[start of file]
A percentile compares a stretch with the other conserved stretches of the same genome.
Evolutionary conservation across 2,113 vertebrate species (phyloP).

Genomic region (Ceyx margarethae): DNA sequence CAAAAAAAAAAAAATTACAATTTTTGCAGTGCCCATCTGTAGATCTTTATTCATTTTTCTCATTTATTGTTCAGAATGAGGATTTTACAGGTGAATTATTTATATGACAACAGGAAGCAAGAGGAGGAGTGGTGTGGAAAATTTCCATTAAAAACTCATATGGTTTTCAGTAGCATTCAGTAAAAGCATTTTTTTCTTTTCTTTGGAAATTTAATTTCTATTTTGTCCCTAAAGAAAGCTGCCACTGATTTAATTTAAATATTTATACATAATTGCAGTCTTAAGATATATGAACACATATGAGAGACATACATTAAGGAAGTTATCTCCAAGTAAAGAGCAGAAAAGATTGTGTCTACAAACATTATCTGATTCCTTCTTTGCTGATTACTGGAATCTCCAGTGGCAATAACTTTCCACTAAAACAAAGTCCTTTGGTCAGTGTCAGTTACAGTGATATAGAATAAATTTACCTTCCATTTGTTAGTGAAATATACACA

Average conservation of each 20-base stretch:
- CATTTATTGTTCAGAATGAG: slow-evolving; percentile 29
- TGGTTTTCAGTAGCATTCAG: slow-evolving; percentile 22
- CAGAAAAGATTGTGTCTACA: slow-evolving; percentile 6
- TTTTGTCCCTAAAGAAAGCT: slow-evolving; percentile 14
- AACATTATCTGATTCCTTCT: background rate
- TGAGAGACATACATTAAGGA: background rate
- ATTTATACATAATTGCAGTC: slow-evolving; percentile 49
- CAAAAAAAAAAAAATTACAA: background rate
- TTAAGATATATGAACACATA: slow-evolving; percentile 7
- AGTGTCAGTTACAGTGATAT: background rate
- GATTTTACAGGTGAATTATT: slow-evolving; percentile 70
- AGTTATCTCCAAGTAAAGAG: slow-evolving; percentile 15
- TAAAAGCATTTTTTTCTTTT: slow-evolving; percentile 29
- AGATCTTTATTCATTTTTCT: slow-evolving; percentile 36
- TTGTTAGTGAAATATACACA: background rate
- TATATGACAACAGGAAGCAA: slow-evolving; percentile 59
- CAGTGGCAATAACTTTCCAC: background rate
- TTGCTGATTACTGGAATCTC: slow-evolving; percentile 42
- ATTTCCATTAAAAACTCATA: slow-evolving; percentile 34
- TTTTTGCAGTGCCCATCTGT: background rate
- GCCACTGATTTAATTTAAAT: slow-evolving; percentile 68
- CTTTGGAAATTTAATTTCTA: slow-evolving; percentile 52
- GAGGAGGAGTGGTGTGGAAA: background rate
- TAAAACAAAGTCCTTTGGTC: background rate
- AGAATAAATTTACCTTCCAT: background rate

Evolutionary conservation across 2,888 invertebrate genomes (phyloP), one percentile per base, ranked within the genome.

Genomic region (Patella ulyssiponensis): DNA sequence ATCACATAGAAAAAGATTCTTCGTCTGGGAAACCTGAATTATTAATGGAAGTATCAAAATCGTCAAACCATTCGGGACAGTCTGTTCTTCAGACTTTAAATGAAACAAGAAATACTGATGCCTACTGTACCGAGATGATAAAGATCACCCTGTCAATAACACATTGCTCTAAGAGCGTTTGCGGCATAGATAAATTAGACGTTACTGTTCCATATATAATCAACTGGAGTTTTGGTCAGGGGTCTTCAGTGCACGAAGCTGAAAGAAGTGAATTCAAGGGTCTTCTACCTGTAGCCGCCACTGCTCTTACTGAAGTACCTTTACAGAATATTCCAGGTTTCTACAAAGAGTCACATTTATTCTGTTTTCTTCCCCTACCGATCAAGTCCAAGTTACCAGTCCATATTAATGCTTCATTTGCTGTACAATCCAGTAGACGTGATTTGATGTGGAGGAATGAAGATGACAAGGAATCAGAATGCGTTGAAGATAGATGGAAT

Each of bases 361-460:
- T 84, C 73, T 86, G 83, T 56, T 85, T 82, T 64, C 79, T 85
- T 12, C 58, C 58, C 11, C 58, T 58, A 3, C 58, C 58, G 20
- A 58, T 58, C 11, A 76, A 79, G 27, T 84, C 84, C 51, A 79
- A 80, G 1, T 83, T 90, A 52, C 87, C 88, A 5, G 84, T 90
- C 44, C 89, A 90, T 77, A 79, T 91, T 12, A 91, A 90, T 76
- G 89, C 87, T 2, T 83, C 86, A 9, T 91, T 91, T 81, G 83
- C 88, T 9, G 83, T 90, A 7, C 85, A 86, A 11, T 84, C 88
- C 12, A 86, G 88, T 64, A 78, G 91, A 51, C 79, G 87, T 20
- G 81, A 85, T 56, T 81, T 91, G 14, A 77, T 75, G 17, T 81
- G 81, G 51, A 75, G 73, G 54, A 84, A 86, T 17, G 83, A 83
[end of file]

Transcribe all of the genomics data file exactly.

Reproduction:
A percentile compares a stretch with the other conserved stretches of the same genome.
Evolutionary conservation across 2,113 vertebrate species (phyloP).

Genomic region (Ceyx margarethae): DNA sequence CAAAAAAAAAAAAATTACAATTTTTGCAGTGCCCATCTGTAGATCTTTATTCATTTTTCTCATTTATTGTTCAGAATGAGGATTTTACAGGTGAATTATTTATATGACAACAGGAAGCAAGAGGAGGAGTGGTGTGGAAAATTTCCATTAAAAACTCATATGGTTTTCAGTAGCATTCAGTAAAAGCATTTTTTTCTTTTCTTTGGAAATTTAATTTCTATTTTGTCCCTAAAGAAAGCTGCCACTGATTTAATTTAAATATTTATACATAATTGCAGTCTTAAGATATATGAACACATATGAGAGACATACATTAAGGAAGTTATCTCCAAGTAAAGAGCAGAAAAGATTGTGTCTACAAACATTATCTGATTCCTTCTTTGCTGATTACTGGAATCTCCAGTGGCAATAACTTTCCACTAAAACAAAGTCCTTTGGTCAGTGTCAGTTACAGTGATATAGAATAAATTTACCTTCCATTTGTTAGTGAAATATACACA

Average conservation of each 20-base stretch:
- CATTTATTGTTCAGAATGAG: slow-evolving; percentile 29
- TGGTTTTCAGTAGCATTCAG: slow-evolving; percentile 22
- CAGAAAAGATTGTGTCTACA: slow-evolving; percentile 6
- TTTTGTCCCTAAAGAAAGCT: slow-evolving; percentile 14
- AACATTATCTGATTCCTTCT: background rate
- TGAGAGACATACATTAAGGA: background rate
- ATTTATACATAATTGCAGTC: slow-evolving; percentile 49
- CAAAAAAAAAAAAATTACAA: background rate
- TTAAGATATATGAACACATA: slow-evolving; percentile 7
- AGTGTCAGTTACAGTGATAT: background rate
- GATTTTACAGGTGAATTATT: slow-evolving; percentile 70
- AGTTATCTCCAAGTAAAGAG: slow-evolving; percentile 15
- TAAAAGCATTTTTTTCTTTT: slow-evolving; percentile 29
- AGATCTTTATTCATTTTTCT: slow-evolving; percentile 36
- TTGTTAGTGAAATATACACA: background rate
- TATATGACAACAGGAAGCAA: slow-evolving; percentile 59
- CAGTGGCAATAACTTTCCAC: background rate
- TTGCTGATTACTGGAATCTC: slow-evolving; percentile 42
- ATTTCCATTAAAAACTCATA: slow-evolving; percentile 34
- TTTTTGCAGTGCCCATCTGT: background rate
- GCCACTGATTTAATTTAAAT: slow-evolving; percentile 68
- CTTTGGAAATTTAATTTCTA: slow-evolving; percentile 52
- GAGGAGGAGTGGTGTGGAAA: background rate
- TAAAACAAAGTCCTTTGGTC: background rate
- AGAATAAATTTACCTTCCAT: background rate

Evolutionary conservation across 2,888 invertebrate genomes (phyloP), one percentile per base, ranked within the genome.

Genomic region (Patella ulyssiponensis): DNA sequence ATCACATAGAAAAAGATTCTTCGTCTGGGAAACCTGAATTATTAATGGAAGTATCAAAATCGTCAAACCATTCGGGACAGTCTGTTCTTCAGACTTTAAATGAAACAAGAAATACTGATGCCTACTGTACCGAGATGATAAAGATCACCCTGTCAATAACACATTGCTCTAAGAGCGTTTGCGGCATAGATAAATTAGACGTTACTGTTCCATATATAATCAACTGGAGTTTTGGTCAGGGGTCTTCAGTGCACGAAGCTGAAAGAAGTGAATTCAAGGGTCTTCTACCTGTAGCCGCCACTGCTCTTACTGAAGTACCTTTACAGAATATTCCAGGTTTCTACAAAGAGTCACATTTATTCTGTTTTCTTCCCCTACCGATCAAGTCCAAGTTACCAGTCCATATTAATGCTTCATTTGCTGTACAATCCAGTAGACGTGATTTGATGTGGAGGAATGAAGATGACAAGGAATCAGAATGCGTTGAAGATAGATGGAAT

Each of bases 361-460:
- T 84, C 73, T 86, G 83, T 56, T 85, T 82, T 64, C 79, T 85
- T 12, C 58, C 58, C 11, C 58, T 58, A 3, C 58, C 58, G 20
- A 58, T 58, C 11, A 76, A 79, G 27, T 84, C 84, C 51, A 79
- A 80, G 1, T 83, T 90, A 52, C 87, C 88, A 5, G 84, T 90
- C 44, C 89, A 90, T 77, A 79, T 91, T 12, A 91, A 90, T 76
- G 89, C 87, T 2, T 83, C 86, A 9, T 91, T 91, T 81, G 83
- C 88, T 9, G 83, T 90, A 7, C 85, A 86, A 11, T 84, C 88
- C 12, A 86, G 88, T 64, A 78, G 91, A 51, C 79, G 87, T 20
- G 81, A 85, T 56, T 81, T 91, G 14, A 77, T 75, G 17, T 81
- G 81, G 51, A 75, G 73, G 54, A 84, A 86, T 17, G 83, A 83